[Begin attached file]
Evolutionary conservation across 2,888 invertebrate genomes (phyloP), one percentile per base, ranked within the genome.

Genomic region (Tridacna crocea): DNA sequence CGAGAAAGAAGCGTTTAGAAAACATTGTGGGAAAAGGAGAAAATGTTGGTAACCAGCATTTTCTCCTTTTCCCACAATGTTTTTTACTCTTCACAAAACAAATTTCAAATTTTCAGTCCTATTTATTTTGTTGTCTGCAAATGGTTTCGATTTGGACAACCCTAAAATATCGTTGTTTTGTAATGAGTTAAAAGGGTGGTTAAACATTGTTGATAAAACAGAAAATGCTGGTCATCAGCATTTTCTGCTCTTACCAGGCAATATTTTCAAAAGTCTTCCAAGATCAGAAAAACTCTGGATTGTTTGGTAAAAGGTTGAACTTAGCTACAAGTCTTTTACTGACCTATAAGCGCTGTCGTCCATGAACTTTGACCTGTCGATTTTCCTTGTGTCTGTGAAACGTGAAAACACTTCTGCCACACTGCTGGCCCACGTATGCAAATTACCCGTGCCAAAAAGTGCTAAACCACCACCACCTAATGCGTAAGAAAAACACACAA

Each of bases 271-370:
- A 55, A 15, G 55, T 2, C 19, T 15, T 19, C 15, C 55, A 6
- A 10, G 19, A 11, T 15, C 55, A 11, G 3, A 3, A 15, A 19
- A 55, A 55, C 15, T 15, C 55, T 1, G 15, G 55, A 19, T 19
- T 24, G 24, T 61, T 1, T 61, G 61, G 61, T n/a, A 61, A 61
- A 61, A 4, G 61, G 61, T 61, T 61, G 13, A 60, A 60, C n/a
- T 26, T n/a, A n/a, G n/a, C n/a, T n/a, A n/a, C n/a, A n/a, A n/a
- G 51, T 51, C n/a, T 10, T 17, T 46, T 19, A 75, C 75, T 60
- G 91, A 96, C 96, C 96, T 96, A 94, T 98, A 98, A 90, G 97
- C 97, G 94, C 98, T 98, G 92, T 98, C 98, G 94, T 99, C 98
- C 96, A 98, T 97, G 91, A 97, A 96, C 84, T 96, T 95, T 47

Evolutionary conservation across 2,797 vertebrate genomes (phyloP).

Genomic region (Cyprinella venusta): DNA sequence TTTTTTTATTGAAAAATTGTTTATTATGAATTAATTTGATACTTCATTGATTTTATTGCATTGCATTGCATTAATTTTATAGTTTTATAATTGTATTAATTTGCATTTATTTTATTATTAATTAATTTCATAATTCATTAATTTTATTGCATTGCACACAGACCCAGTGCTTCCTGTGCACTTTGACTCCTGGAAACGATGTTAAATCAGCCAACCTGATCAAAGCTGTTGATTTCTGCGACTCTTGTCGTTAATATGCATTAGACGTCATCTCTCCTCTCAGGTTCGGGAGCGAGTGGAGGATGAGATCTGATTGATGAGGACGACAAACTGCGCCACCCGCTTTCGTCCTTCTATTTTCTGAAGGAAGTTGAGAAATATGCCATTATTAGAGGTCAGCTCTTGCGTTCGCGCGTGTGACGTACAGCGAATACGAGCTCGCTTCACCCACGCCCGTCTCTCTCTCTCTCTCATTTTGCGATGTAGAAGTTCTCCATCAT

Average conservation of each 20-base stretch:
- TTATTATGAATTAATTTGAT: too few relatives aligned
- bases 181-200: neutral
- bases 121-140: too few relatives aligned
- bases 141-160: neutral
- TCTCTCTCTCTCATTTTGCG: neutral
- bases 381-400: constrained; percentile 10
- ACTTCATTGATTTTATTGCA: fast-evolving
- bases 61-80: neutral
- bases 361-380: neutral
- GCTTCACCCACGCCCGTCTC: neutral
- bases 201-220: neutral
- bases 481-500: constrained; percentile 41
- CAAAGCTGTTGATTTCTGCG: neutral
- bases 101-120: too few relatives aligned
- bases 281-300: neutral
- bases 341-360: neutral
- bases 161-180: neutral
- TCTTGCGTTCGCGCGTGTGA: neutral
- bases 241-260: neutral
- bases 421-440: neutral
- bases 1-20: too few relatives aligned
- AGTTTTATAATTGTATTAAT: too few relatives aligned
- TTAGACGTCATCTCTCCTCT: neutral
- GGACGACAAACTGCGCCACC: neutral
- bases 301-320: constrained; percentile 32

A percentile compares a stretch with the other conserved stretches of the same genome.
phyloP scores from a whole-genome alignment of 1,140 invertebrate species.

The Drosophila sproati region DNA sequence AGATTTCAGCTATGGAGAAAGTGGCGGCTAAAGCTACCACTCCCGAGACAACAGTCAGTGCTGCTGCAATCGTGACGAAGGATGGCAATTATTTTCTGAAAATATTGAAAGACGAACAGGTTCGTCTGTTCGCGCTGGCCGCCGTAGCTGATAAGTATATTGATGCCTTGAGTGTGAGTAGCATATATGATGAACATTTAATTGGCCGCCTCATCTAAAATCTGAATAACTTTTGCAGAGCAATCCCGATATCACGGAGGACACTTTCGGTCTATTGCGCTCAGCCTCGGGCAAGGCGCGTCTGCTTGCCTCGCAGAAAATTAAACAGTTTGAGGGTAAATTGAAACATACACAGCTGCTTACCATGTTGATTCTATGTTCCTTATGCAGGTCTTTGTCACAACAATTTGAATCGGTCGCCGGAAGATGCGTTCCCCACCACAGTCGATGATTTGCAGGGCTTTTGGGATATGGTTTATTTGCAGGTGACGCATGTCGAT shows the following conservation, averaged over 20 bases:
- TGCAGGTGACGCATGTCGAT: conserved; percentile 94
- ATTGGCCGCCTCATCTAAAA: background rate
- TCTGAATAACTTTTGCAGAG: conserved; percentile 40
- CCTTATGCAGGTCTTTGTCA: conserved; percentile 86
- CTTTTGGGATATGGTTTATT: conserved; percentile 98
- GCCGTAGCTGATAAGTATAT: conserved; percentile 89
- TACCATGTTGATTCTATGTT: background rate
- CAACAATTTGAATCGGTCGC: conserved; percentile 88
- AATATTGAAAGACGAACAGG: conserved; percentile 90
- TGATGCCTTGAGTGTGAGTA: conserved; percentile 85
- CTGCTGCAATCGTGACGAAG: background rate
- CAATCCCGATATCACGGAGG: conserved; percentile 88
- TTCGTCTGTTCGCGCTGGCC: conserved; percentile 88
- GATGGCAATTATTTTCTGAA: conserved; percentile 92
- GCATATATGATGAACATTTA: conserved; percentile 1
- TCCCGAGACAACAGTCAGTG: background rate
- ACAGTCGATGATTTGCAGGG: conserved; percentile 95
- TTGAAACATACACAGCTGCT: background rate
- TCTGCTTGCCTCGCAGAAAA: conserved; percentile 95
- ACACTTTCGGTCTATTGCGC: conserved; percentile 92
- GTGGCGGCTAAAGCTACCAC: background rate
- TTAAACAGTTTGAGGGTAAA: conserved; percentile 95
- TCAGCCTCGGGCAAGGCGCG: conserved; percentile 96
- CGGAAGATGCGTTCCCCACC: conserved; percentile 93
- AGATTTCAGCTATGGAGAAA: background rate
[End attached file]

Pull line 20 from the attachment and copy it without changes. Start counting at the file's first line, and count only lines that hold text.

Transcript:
- bases 141-160: neutral